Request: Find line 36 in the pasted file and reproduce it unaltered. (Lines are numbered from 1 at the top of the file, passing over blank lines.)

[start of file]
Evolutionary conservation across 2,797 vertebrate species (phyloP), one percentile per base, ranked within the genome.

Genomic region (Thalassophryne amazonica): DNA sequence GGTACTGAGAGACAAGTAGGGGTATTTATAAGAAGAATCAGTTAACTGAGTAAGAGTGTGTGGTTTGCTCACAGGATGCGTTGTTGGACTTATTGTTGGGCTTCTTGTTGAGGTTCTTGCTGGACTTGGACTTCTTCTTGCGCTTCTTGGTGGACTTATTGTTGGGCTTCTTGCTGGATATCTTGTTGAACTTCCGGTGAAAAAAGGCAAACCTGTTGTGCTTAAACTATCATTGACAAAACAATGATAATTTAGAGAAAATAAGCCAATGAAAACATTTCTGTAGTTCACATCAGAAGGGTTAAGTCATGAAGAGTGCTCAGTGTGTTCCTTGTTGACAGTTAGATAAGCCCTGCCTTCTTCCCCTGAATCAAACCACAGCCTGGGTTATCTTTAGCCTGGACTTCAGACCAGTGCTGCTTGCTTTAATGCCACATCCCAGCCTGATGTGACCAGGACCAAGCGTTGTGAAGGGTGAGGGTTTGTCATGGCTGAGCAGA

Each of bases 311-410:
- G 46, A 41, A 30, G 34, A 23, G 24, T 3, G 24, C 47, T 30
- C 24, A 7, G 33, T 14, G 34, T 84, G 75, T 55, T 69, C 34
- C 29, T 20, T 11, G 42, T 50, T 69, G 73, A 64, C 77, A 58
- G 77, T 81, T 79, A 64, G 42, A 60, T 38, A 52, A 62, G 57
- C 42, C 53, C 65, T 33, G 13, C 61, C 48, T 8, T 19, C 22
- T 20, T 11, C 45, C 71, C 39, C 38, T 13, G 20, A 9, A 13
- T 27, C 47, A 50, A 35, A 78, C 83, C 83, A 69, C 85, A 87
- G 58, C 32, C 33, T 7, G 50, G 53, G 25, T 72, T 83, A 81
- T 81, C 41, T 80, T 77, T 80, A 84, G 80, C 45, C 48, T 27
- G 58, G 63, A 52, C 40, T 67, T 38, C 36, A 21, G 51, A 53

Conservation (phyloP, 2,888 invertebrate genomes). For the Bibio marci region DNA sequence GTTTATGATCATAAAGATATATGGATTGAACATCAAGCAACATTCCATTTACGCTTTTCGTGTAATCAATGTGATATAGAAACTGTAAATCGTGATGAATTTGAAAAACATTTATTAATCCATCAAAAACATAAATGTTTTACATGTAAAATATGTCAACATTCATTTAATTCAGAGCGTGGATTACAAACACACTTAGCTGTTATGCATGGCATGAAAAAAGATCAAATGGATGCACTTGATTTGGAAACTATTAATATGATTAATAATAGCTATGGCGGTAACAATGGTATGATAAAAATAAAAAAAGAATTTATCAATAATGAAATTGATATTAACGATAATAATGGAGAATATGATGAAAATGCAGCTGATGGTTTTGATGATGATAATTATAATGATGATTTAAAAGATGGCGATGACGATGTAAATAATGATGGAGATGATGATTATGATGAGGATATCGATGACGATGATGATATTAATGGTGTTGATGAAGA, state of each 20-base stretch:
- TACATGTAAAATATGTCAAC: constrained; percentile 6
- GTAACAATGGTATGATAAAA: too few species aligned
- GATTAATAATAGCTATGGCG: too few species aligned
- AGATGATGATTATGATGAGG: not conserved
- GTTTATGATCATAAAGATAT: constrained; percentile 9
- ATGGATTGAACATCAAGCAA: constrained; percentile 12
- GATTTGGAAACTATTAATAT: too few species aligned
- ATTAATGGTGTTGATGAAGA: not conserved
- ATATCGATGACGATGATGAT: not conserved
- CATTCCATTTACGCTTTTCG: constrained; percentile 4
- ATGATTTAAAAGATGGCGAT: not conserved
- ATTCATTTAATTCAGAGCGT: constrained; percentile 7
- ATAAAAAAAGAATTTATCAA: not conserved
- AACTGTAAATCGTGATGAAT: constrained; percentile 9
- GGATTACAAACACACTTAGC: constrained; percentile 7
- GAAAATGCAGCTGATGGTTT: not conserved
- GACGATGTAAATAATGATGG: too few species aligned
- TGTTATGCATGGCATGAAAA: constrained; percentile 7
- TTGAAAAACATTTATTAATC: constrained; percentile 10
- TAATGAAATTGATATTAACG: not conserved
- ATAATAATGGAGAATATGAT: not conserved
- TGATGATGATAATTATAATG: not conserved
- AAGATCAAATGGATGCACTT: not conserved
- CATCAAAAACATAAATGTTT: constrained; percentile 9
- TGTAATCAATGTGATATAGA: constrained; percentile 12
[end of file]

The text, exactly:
- TGATGATGATAATTATAATG: not conserved